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Editorial: Expand the Skyway study

When it comes to the prospect of tearing down the Skyway and replacing it with some better alternative – the long hoped-for result championed by Rep. Brian Higgins and others – what was once remote now seems possible. Why? Things have changed. But the DOT needs to get on board.

Higgins, D-Buffalo, is now in the majority in the House of Representatives and there is serious talk about a trillion-dollar infrastructure bill coming to the floor in June. In addition, State Sen. Tim Kennedy, D-Buffalo, is also a member of the new majority party and has been appointed chairman of the transportation committee.

These are two game-changers that underscore the viability of directing transportation dollars to Buffalo to replace the Skyway. There is only one problem: We’re not ready. And, for that, there is no excuse.

Back in May 2016, Higgins and Kennedy called for an assessment of the Skyway’s removal and a comprehensive review of alternatives to what motorists have become sadly accustomed – an elevated highway that hinders the views and uses of the burgeoning waterfront and which, in addition, is functionally obsolete, structurally deficient and fracture critical. That’s trouble.

Matthew Driscoll, Department of Transportation commissioner at the time, wrote that the department would “commence (the study) for the Skyway and surrounding transportation corridors during the current State Transportation Plan period.”

That period has now extended through March 2020. It took two years and two months for the plan to get underway this past fall – far too long. Work needs to speed up and it needs to look at options to the Skyway. In the meantime, the DOT is coughing up around $30 million to rehabilitate a bridge that will always be substandard.

Gov. Andrew M. Cuomo has taken a particular interest in Western New York’s revival. If he is looking for new ways to make a difference here, this is one. He should direct his DOT commissioner to start and prioritize an environmental impact study, giving Higgins and Kennedy room to do what they’ve been elected to do.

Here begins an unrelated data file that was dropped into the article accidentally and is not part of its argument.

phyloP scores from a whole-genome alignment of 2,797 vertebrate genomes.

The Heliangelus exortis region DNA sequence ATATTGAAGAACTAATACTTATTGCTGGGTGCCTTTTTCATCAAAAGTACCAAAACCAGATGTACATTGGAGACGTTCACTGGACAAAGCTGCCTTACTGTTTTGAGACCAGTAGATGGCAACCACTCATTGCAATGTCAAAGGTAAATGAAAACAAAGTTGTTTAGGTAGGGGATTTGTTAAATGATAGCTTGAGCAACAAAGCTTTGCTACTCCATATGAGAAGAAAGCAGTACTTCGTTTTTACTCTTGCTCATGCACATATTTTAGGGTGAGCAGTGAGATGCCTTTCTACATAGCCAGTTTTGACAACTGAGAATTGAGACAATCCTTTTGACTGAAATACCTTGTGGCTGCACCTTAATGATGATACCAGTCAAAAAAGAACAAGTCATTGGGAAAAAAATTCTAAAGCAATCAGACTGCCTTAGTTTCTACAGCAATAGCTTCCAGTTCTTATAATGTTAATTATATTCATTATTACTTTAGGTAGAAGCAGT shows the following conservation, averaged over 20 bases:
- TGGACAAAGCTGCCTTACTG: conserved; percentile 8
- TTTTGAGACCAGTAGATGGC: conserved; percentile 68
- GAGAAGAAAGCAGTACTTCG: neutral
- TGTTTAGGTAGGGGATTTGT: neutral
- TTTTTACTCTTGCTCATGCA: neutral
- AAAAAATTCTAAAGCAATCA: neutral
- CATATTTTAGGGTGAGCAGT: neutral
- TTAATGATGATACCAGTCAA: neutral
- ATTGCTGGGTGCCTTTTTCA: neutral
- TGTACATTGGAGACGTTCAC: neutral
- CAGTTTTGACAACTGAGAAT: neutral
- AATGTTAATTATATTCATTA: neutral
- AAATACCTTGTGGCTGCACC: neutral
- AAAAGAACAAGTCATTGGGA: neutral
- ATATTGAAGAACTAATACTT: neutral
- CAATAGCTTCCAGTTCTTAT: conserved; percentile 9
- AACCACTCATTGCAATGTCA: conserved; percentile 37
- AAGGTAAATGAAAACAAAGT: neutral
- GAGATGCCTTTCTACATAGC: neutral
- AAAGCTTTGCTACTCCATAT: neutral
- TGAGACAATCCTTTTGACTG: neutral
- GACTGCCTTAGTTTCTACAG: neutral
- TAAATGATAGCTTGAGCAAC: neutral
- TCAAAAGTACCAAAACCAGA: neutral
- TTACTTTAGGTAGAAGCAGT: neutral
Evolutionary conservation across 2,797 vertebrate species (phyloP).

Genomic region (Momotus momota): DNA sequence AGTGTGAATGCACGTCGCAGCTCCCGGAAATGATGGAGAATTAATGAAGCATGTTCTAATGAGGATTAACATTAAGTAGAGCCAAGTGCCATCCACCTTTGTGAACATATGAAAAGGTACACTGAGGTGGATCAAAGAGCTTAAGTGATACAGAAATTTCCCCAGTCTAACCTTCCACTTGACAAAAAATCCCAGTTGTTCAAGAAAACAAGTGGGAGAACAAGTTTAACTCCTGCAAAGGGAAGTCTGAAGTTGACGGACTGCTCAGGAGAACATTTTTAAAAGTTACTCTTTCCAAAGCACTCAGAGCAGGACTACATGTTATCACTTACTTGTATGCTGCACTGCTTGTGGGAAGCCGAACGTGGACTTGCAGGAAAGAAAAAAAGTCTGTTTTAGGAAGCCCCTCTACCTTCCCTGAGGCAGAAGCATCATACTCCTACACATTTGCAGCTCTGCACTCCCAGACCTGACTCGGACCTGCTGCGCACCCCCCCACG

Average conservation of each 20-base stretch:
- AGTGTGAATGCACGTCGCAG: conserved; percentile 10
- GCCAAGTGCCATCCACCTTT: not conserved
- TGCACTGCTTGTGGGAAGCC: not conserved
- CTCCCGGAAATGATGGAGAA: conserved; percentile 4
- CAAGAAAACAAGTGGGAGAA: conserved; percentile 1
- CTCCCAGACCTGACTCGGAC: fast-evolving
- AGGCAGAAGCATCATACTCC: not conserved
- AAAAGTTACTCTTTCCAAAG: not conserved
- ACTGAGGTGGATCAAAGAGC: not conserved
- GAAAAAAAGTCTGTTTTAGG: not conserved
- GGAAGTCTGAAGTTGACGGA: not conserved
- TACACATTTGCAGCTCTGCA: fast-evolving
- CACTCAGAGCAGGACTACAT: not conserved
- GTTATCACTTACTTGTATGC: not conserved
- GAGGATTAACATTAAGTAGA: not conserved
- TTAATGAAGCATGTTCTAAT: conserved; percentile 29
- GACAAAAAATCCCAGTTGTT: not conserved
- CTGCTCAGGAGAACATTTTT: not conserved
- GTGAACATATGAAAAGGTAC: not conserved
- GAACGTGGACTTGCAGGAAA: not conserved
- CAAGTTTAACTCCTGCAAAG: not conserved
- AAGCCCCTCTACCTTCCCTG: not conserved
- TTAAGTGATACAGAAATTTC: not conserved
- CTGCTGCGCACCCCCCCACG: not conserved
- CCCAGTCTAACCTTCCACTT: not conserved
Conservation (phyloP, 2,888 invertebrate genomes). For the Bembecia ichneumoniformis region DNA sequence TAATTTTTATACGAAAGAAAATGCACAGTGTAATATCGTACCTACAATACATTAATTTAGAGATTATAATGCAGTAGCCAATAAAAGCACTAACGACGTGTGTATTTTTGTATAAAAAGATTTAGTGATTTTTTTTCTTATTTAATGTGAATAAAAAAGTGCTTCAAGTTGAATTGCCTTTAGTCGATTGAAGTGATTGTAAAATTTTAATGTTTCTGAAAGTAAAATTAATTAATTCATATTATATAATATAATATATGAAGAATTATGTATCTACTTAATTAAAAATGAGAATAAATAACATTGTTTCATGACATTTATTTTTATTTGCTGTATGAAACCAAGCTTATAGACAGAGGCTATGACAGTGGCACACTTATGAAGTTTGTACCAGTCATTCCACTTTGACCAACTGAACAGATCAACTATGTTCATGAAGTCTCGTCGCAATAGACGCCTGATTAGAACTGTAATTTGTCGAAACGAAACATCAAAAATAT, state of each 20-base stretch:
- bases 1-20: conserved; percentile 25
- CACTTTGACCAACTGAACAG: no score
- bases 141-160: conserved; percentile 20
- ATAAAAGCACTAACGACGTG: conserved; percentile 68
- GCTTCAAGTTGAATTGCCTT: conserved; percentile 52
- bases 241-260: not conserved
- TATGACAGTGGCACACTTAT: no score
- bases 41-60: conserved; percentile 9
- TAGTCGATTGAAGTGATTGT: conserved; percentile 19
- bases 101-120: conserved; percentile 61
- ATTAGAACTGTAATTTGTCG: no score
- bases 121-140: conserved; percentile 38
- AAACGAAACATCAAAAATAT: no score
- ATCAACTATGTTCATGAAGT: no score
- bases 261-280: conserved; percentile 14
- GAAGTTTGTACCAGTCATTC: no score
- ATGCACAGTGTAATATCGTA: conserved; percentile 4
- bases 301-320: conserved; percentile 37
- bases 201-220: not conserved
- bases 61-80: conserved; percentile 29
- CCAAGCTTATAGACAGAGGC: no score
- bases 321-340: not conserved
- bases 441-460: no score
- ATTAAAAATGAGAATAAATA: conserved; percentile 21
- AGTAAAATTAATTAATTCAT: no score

The EIS would offer alternatives that don’t exist today. Right now, the only option is to rebuild the 60-year-old Skyway – a structure that would never be constructed today.

Higgins and Kennedy want to position Buffalo to make a smart decision about the city’s transportation needs, but without the environmental impact study, that can’t happen. It is not about tearing something down, the congressman said, but finding a better way given changes in transportation, innovation and design.

A critical point is that the Buffalo River is no longer an industrial working waterway. So, as Higgins asked, does Buffalo need a bridge with a 110-foot clearance – a height that makes the bridge larger and longer – given the recreational nature of the Buffalo River? The answer is clearly, no.

Environmental studies are underway in Syracuse and Rochester, cities that are seeking what Buffalo wants – to remove unnecessary elevated sections of highway. It’s all about finding the most efficient, least intrusive way to move people from Point A to Point B.

It’s easy to fall into the trap of believing the Skyway is simply a fact of life, impossible to change. Higgins understands that thinking but, as he said, that is not what he does. Thankfully, he sees his job as a congressman helping people see they can push the limits of possibility at the waterfront, Buffalo Niagara Medical Campus and downtown Buffalo. He’s right. There’s nothing to be afraid of here.

Let’s consider the best possible transportation network while also looking at the additional benefit of opening up waterfront land that isn’t accessible because of the unnecessary monstrosity on top of it. The DOT must play its part.

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